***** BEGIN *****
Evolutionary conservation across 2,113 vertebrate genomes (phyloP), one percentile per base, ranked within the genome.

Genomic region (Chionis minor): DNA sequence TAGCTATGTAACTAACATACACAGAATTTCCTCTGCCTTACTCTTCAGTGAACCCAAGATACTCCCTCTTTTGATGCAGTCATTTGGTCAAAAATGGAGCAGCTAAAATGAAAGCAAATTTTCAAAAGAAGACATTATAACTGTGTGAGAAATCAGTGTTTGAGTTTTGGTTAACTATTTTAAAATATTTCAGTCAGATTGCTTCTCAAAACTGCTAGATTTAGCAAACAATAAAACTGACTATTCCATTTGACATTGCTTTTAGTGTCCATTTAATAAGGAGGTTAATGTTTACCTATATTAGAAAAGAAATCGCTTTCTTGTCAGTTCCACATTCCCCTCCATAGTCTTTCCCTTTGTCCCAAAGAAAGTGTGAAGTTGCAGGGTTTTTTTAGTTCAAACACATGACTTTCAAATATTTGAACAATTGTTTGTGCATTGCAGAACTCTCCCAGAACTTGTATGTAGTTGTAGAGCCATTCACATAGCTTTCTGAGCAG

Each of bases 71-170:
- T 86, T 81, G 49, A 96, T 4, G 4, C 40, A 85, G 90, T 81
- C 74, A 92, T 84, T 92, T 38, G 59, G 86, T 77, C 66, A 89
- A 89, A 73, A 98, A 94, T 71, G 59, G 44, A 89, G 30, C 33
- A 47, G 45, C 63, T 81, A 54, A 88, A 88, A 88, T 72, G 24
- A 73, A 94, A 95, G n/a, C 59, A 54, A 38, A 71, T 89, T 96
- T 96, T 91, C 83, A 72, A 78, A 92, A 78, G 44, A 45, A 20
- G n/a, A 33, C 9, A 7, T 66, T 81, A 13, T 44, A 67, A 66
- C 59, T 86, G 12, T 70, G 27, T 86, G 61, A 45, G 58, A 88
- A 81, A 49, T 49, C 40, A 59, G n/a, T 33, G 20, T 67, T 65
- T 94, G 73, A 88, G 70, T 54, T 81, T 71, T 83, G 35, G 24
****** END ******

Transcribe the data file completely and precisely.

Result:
Evolutionary conservation across 2,113 vertebrate genomes (phyloP), one percentile per base, ranked within the genome.

Genomic region (Chionis minor): DNA sequence TAGCTATGTAACTAACATACACAGAATTTCCTCTGCCTTACTCTTCAGTGAACCCAAGATACTCCCTCTTTTGATGCAGTCATTTGGTCAAAAATGGAGCAGCTAAAATGAAAGCAAATTTTCAAAAGAAGACATTATAACTGTGTGAGAAATCAGTGTTTGAGTTTTGGTTAACTATTTTAAAATATTTCAGTCAGATTGCTTCTCAAAACTGCTAGATTTAGCAAACAATAAAACTGACTATTCCATTTGACATTGCTTTTAGTGTCCATTTAATAAGGAGGTTAATGTTTACCTATATTAGAAAAGAAATCGCTTTCTTGTCAGTTCCACATTCCCCTCCATAGTCTTTCCCTTTGTCCCAAAGAAAGTGTGAAGTTGCAGGGTTTTTTTAGTTCAAACACATGACTTTCAAATATTTGAACAATTGTTTGTGCATTGCAGAACTCTCCCAGAACTTGTATGTAGTTGTAGAGCCATTCACATAGCTTTCTGAGCAG

Each of bases 71-170:
- T 86, T 81, G 49, A 96, T 4, G 4, C 40, A 85, G 90, T 81
- C 74, A 92, T 84, T 92, T 38, G 59, G 86, T 77, C 66, A 89
- A 89, A 73, A 98, A 94, T 71, G 59, G 44, A 89, G 30, C 33
- A 47, G 45, C 63, T 81, A 54, A 88, A 88, A 88, T 72, G 24
- A 73, A 94, A 95, G n/a, C 59, A 54, A 38, A 71, T 89, T 96
- T 96, T 91, C 83, A 72, A 78, A 92, A 78, G 44, A 45, A 20
- G n/a, A 33, C 9, A 7, T 66, T 81, A 13, T 44, A 67, A 66
- C 59, T 86, G 12, T 70, G 27, T 86, G 61, A 45, G 58, A 88
- A 81, A 49, T 49, C 40, A 59, G n/a, T 33, G 20, T 67, T 65
- T 94, G 73, A 88, G 70, T 54, T 81, T 71, T 83, G 35, G 24